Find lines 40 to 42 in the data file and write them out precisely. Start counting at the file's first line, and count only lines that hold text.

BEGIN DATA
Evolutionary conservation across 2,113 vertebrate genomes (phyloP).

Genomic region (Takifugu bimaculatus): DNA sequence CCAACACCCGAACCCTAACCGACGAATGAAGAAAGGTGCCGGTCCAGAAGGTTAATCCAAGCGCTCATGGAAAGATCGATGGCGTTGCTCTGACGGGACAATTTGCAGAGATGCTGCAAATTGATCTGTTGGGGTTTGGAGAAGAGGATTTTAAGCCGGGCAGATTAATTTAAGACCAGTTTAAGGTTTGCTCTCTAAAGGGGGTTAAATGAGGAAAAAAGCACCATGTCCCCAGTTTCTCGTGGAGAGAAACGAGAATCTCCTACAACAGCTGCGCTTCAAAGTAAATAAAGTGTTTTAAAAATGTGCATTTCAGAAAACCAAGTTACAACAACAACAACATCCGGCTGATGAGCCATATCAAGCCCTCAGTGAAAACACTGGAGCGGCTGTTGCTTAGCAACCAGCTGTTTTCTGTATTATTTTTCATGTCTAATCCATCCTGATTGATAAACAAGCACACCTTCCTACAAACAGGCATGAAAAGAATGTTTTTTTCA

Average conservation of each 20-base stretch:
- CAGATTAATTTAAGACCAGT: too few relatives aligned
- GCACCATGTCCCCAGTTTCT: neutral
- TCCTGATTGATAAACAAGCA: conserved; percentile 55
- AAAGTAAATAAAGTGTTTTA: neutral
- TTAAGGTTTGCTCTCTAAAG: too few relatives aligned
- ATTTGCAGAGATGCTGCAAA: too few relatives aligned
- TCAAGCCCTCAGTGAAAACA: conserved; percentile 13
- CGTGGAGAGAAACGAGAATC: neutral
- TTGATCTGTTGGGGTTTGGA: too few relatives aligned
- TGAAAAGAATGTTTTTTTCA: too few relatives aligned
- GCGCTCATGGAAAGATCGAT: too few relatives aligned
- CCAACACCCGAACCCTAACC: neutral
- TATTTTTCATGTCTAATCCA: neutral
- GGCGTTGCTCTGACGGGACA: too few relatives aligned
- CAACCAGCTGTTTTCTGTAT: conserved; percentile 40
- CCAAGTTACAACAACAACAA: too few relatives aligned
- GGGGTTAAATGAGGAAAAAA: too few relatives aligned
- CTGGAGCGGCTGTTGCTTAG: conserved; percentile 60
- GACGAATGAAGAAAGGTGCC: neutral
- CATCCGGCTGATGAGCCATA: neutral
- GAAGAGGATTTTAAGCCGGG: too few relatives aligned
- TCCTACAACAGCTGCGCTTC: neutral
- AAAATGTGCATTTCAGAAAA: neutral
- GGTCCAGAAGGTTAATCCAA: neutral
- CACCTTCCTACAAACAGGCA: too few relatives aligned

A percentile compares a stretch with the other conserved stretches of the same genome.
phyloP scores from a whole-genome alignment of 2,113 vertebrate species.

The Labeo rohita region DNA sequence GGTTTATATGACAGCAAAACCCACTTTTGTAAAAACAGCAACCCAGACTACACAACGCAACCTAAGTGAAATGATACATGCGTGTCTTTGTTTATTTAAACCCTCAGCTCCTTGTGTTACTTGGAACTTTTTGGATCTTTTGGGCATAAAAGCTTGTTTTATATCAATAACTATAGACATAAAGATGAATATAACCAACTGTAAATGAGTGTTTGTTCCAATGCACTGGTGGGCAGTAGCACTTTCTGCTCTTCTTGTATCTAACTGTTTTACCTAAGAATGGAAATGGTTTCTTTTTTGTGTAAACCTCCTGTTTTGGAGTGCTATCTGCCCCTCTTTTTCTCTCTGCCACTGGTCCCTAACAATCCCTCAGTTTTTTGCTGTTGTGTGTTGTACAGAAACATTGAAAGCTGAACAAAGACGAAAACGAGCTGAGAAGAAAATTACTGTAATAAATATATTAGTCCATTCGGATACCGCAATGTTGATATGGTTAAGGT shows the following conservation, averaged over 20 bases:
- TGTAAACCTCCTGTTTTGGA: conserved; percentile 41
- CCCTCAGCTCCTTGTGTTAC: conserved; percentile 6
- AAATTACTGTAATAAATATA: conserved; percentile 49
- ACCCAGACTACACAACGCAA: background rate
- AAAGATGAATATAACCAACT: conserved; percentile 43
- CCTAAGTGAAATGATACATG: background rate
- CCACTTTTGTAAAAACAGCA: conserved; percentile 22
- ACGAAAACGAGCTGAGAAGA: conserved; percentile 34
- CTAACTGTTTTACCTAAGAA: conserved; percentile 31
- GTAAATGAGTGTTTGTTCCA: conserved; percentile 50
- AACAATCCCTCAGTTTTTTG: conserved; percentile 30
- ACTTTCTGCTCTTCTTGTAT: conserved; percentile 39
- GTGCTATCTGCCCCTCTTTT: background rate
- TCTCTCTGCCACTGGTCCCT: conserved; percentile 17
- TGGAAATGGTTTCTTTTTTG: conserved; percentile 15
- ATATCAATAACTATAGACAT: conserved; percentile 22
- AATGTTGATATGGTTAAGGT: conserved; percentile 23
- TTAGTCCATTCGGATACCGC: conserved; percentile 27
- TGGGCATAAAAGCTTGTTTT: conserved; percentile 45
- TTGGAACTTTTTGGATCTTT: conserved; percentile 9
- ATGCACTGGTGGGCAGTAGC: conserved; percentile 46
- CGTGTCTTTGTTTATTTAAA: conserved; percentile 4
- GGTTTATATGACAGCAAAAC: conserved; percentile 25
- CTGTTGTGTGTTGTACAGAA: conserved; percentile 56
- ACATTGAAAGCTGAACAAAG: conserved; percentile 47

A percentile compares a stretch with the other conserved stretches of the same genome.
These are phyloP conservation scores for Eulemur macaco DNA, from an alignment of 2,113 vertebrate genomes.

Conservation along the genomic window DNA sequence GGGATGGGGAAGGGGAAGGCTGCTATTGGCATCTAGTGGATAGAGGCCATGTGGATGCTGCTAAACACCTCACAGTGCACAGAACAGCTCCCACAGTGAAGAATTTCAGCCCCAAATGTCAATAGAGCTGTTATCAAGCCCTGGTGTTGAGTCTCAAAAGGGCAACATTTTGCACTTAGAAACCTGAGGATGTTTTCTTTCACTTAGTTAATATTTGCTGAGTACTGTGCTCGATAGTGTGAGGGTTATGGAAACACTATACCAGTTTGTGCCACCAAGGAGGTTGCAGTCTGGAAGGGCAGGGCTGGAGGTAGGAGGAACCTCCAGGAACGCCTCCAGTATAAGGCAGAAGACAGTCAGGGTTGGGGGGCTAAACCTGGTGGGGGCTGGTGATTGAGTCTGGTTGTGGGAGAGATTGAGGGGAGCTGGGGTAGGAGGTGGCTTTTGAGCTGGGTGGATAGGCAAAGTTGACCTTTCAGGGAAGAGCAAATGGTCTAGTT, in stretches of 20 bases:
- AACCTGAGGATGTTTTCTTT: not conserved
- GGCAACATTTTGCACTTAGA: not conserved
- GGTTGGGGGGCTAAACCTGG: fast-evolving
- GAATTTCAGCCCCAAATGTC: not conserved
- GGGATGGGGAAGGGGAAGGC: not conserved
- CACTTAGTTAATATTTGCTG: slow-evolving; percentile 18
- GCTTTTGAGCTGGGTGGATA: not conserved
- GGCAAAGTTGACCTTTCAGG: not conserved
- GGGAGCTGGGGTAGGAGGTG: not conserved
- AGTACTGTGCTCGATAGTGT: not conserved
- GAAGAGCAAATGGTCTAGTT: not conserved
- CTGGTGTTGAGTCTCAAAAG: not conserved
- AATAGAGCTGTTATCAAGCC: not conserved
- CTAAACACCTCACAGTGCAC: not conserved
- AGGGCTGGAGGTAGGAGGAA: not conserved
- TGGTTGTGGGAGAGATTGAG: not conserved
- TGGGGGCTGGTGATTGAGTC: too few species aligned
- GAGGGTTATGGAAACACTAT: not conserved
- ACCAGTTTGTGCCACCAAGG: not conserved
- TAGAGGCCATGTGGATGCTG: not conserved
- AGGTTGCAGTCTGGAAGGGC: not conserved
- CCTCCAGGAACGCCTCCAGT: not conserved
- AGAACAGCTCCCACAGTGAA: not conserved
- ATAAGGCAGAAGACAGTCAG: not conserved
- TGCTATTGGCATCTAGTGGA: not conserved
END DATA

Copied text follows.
- CTAACTGTTTTACCTAAGAA: conserved; percentile 31
- GTAAATGAGTGTTTGTTCCA: conserved; percentile 50
- AACAATCCCTCAGTTTTTTG: conserved; percentile 30